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How to make your home eco-friendly


Building your own green home or having one designed and built by a sustainable architect are both excellent ways to drastically reduce your energy consumption and your overall impact on the environment. However, building a new, energy optimised home is a huge undertaking and not always practical in the foreseeable future, so at Sustainable Design Collective we’ve outlined a few deep-impact changes you can make to your existing home to help reduce your carbon footprint and take you one step closer to turning your house into a true green home.

If you’re environmentally minded, chances are you’ve already taken steps to save energy in your home. Small but important changes, such as recycling, switching to energy-efficient bulbs, purchasing energy-saving appliances and lowering your water and electricity consumption are all crucial in reducing the impact of day-to-day living on the environment. But for an even bigger impact that will positively benefit your home, family and the environment for years to come, consider making the following changes:

1. Insulate your walls and roof

While lowering the thermostat is a great way to reduce your heating bills, your home will stay even warmer and use less power if you invest in good, sustainable insulation. Many older homes have minimal roof or loft insulation, which is the biggest cause of lost heat. Investing in proper insulation is also a financially-wise way to turn your house into a green home, as the money saved in energy expenses for most homes will make up for the initial cost within only two or three years.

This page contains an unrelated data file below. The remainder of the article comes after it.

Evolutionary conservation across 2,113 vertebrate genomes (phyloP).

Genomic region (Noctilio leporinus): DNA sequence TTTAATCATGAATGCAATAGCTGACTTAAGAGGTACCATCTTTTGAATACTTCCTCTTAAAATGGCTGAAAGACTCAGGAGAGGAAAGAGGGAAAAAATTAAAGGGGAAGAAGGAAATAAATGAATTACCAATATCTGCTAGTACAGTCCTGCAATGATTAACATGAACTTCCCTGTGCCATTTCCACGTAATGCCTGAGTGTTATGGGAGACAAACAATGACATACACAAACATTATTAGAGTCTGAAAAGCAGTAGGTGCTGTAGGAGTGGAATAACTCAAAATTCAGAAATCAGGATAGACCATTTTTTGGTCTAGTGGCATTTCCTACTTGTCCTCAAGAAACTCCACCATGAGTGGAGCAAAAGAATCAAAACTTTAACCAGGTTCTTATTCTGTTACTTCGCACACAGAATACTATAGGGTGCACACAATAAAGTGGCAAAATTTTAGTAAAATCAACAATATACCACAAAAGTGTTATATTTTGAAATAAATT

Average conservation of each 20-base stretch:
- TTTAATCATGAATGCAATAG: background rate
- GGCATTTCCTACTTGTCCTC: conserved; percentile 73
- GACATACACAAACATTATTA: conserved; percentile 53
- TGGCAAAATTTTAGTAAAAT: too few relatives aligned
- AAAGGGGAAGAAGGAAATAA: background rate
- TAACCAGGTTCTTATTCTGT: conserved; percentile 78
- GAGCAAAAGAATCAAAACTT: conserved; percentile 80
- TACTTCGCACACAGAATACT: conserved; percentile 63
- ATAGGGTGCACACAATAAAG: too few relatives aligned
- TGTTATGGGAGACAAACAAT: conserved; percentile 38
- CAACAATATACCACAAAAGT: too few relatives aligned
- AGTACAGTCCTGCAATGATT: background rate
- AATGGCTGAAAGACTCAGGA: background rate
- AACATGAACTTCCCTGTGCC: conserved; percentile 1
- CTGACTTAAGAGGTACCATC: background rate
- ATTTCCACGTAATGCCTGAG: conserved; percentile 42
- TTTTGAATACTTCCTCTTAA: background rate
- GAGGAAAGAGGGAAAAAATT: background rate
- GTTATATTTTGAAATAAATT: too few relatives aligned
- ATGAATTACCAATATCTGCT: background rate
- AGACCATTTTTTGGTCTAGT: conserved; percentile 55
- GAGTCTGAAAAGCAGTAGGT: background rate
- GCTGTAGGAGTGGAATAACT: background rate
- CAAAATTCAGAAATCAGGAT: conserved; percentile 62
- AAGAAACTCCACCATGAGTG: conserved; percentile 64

2. Install double-glazed windows

Just like proper roof insulation, adding double-glazed windows to your home can have a dramatic effect on the amount of energy you use to heat your home. Double-glazed windows are now available in a wide variety of attractive styles, and can fit seamlessly with even period architecture, making them an attractive as well as environmentally-friendly option.

3. Install underfloor heating

Radiant underfloor heating is more effective and efficient way to heat your home. Radiators not only take up space, but they also take more time and use more power to achieve the same warmth as underfloor heating, which can be installed in almost any home.

4. Invest in solar panels

While expensive to install, solar panels can not only knock out a sizeable portion of your energy expenses but you can also benefit from the government’s current feed-in tariffs in which you’re paid for the electricity you generate for the grid.

5. Upgrade your boiler

New, energy-efficient boiler models are miles ahead of their older counterparts when it comes to saving energy. Ensure that your current boiler is serviced on schedule, and replace it with a new model when possible to minimise your energy consumption.

Making these changes can be expensive at first, but you’ll soon see the savings pay off and will be well on your way to having your own dream green home.

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